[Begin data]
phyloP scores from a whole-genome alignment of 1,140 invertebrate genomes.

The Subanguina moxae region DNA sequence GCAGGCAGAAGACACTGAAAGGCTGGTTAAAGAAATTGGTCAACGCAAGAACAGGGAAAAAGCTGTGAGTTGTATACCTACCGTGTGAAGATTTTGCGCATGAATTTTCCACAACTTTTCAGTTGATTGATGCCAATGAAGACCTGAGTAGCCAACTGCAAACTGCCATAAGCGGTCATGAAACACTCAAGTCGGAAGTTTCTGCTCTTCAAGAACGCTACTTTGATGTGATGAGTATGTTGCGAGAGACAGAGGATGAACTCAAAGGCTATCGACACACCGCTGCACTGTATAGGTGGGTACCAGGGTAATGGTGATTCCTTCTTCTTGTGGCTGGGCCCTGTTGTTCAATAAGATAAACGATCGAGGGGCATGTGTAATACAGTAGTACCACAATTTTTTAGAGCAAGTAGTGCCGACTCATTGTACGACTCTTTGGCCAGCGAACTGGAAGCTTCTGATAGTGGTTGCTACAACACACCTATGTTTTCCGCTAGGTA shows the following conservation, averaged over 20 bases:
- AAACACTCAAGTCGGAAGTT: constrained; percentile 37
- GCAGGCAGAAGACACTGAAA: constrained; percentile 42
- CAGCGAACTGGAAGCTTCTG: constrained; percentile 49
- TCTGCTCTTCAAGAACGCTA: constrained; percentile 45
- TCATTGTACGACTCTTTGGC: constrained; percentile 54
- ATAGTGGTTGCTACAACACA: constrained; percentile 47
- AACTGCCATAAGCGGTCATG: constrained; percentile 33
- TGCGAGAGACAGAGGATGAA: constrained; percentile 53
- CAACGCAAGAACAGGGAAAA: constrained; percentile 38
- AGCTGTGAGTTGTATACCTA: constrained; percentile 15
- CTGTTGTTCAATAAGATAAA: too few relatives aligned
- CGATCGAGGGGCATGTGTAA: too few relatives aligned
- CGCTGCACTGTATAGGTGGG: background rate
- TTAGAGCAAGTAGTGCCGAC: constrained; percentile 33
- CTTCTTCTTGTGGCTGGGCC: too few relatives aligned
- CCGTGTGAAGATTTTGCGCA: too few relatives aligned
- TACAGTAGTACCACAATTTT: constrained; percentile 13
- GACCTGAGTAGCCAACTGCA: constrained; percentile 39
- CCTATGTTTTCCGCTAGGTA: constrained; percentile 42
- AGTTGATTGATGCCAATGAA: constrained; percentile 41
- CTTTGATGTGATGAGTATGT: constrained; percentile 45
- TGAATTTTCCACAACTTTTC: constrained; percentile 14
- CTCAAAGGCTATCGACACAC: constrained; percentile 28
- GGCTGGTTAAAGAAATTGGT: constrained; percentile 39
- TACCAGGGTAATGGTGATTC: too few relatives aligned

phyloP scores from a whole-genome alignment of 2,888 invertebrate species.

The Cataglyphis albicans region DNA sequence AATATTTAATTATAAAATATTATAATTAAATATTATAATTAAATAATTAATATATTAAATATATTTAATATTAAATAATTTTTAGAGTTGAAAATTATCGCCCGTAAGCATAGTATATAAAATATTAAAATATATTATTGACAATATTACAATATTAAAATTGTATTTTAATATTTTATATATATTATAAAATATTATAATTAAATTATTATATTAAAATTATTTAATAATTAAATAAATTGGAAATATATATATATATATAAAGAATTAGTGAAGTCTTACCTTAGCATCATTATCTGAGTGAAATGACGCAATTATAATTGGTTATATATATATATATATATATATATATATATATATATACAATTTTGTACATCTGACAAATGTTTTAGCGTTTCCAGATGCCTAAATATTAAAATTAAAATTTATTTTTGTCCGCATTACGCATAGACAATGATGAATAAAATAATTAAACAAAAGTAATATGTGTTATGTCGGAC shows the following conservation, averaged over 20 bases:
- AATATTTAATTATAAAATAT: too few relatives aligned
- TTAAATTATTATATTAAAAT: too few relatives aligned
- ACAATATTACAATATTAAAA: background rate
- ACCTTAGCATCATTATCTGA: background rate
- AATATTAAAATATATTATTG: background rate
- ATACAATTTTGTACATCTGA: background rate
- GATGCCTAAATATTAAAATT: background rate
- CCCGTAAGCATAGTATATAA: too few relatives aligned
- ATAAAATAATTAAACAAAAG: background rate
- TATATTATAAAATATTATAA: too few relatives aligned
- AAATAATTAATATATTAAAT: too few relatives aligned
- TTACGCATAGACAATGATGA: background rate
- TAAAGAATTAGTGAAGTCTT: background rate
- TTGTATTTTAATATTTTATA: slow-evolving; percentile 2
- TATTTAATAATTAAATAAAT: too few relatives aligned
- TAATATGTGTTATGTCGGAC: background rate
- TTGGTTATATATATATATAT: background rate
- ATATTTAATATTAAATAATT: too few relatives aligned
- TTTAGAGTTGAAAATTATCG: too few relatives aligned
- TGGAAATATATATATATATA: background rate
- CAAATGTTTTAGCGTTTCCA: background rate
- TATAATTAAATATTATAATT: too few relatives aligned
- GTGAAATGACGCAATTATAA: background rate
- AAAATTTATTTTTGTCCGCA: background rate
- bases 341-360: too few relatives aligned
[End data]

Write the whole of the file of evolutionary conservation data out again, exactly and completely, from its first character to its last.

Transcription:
phyloP scores from a whole-genome alignment of 1,140 invertebrate genomes.

The Subanguina moxae region DNA sequence GCAGGCAGAAGACACTGAAAGGCTGGTTAAAGAAATTGGTCAACGCAAGAACAGGGAAAAAGCTGTGAGTTGTATACCTACCGTGTGAAGATTTTGCGCATGAATTTTCCACAACTTTTCAGTTGATTGATGCCAATGAAGACCTGAGTAGCCAACTGCAAACTGCCATAAGCGGTCATGAAACACTCAAGTCGGAAGTTTCTGCTCTTCAAGAACGCTACTTTGATGTGATGAGTATGTTGCGAGAGACAGAGGATGAACTCAAAGGCTATCGACACACCGCTGCACTGTATAGGTGGGTACCAGGGTAATGGTGATTCCTTCTTCTTGTGGCTGGGCCCTGTTGTTCAATAAGATAAACGATCGAGGGGCATGTGTAATACAGTAGTACCACAATTTTTTAGAGCAAGTAGTGCCGACTCATTGTACGACTCTTTGGCCAGCGAACTGGAAGCTTCTGATAGTGGTTGCTACAACACACCTATGTTTTCCGCTAGGTA shows the following conservation, averaged over 20 bases:
- AAACACTCAAGTCGGAAGTT: constrained; percentile 37
- GCAGGCAGAAGACACTGAAA: constrained; percentile 42
- CAGCGAACTGGAAGCTTCTG: constrained; percentile 49
- TCTGCTCTTCAAGAACGCTA: constrained; percentile 45
- TCATTGTACGACTCTTTGGC: constrained; percentile 54
- ATAGTGGTTGCTACAACACA: constrained; percentile 47
- AACTGCCATAAGCGGTCATG: constrained; percentile 33
- TGCGAGAGACAGAGGATGAA: constrained; percentile 53
- CAACGCAAGAACAGGGAAAA: constrained; percentile 38
- AGCTGTGAGTTGTATACCTA: constrained; percentile 15
- CTGTTGTTCAATAAGATAAA: too few relatives aligned
- CGATCGAGGGGCATGTGTAA: too few relatives aligned
- CGCTGCACTGTATAGGTGGG: background rate
- TTAGAGCAAGTAGTGCCGAC: constrained; percentile 33
- CTTCTTCTTGTGGCTGGGCC: too few relatives aligned
- CCGTGTGAAGATTTTGCGCA: too few relatives aligned
- TACAGTAGTACCACAATTTT: constrained; percentile 13
- GACCTGAGTAGCCAACTGCA: constrained; percentile 39
- CCTATGTTTTCCGCTAGGTA: constrained; percentile 42
- AGTTGATTGATGCCAATGAA: constrained; percentile 41
- CTTTGATGTGATGAGTATGT: constrained; percentile 45
- TGAATTTTCCACAACTTTTC: constrained; percentile 14
- CTCAAAGGCTATCGACACAC: constrained; percentile 28
- GGCTGGTTAAAGAAATTGGT: constrained; percentile 39
- TACCAGGGTAATGGTGATTC: too few relatives aligned

phyloP scores from a whole-genome alignment of 2,888 invertebrate species.

The Cataglyphis albicans region DNA sequence AATATTTAATTATAAAATATTATAATTAAATATTATAATTAAATAATTAATATATTAAATATATTTAATATTAAATAATTTTTAGAGTTGAAAATTATCGCCCGTAAGCATAGTATATAAAATATTAAAATATATTATTGACAATATTACAATATTAAAATTGTATTTTAATATTTTATATATATTATAAAATATTATAATTAAATTATTATATTAAAATTATTTAATAATTAAATAAATTGGAAATATATATATATATATAAAGAATTAGTGAAGTCTTACCTTAGCATCATTATCTGAGTGAAATGACGCAATTATAATTGGTTATATATATATATATATATATATATATATATATATATACAATTTTGTACATCTGACAAATGTTTTAGCGTTTCCAGATGCCTAAATATTAAAATTAAAATTTATTTTTGTCCGCATTACGCATAGACAATGATGAATAAAATAATTAAACAAAAGTAATATGTGTTATGTCGGAC shows the following conservation, averaged over 20 bases:
- AATATTTAATTATAAAATAT: too few relatives aligned
- TTAAATTATTATATTAAAAT: too few relatives aligned
- ACAATATTACAATATTAAAA: background rate
- ACCTTAGCATCATTATCTGA: background rate
- AATATTAAAATATATTATTG: background rate
- ATACAATTTTGTACATCTGA: background rate
- GATGCCTAAATATTAAAATT: background rate
- CCCGTAAGCATAGTATATAA: too few relatives aligned
- ATAAAATAATTAAACAAAAG: background rate
- TATATTATAAAATATTATAA: too few relatives aligned
- AAATAATTAATATATTAAAT: too few relatives aligned
- TTACGCATAGACAATGATGA: background rate
- TAAAGAATTAGTGAAGTCTT: background rate
- TTGTATTTTAATATTTTATA: slow-evolving; percentile 2
- TATTTAATAATTAAATAAAT: too few relatives aligned
- TAATATGTGTTATGTCGGAC: background rate
- TTGGTTATATATATATATAT: background rate
- ATATTTAATATTAAATAATT: too few relatives aligned
- TTTAGAGTTGAAAATTATCG: too few relatives aligned
- TGGAAATATATATATATATA: background rate
- CAAATGTTTTAGCGTTTCCA: background rate
- TATAATTAAATATTATAATT: too few relatives aligned
- GTGAAATGACGCAATTATAA: background rate
- AAAATTTATTTTTGTCCGCA: background rate
- bases 341-360: too few relatives aligned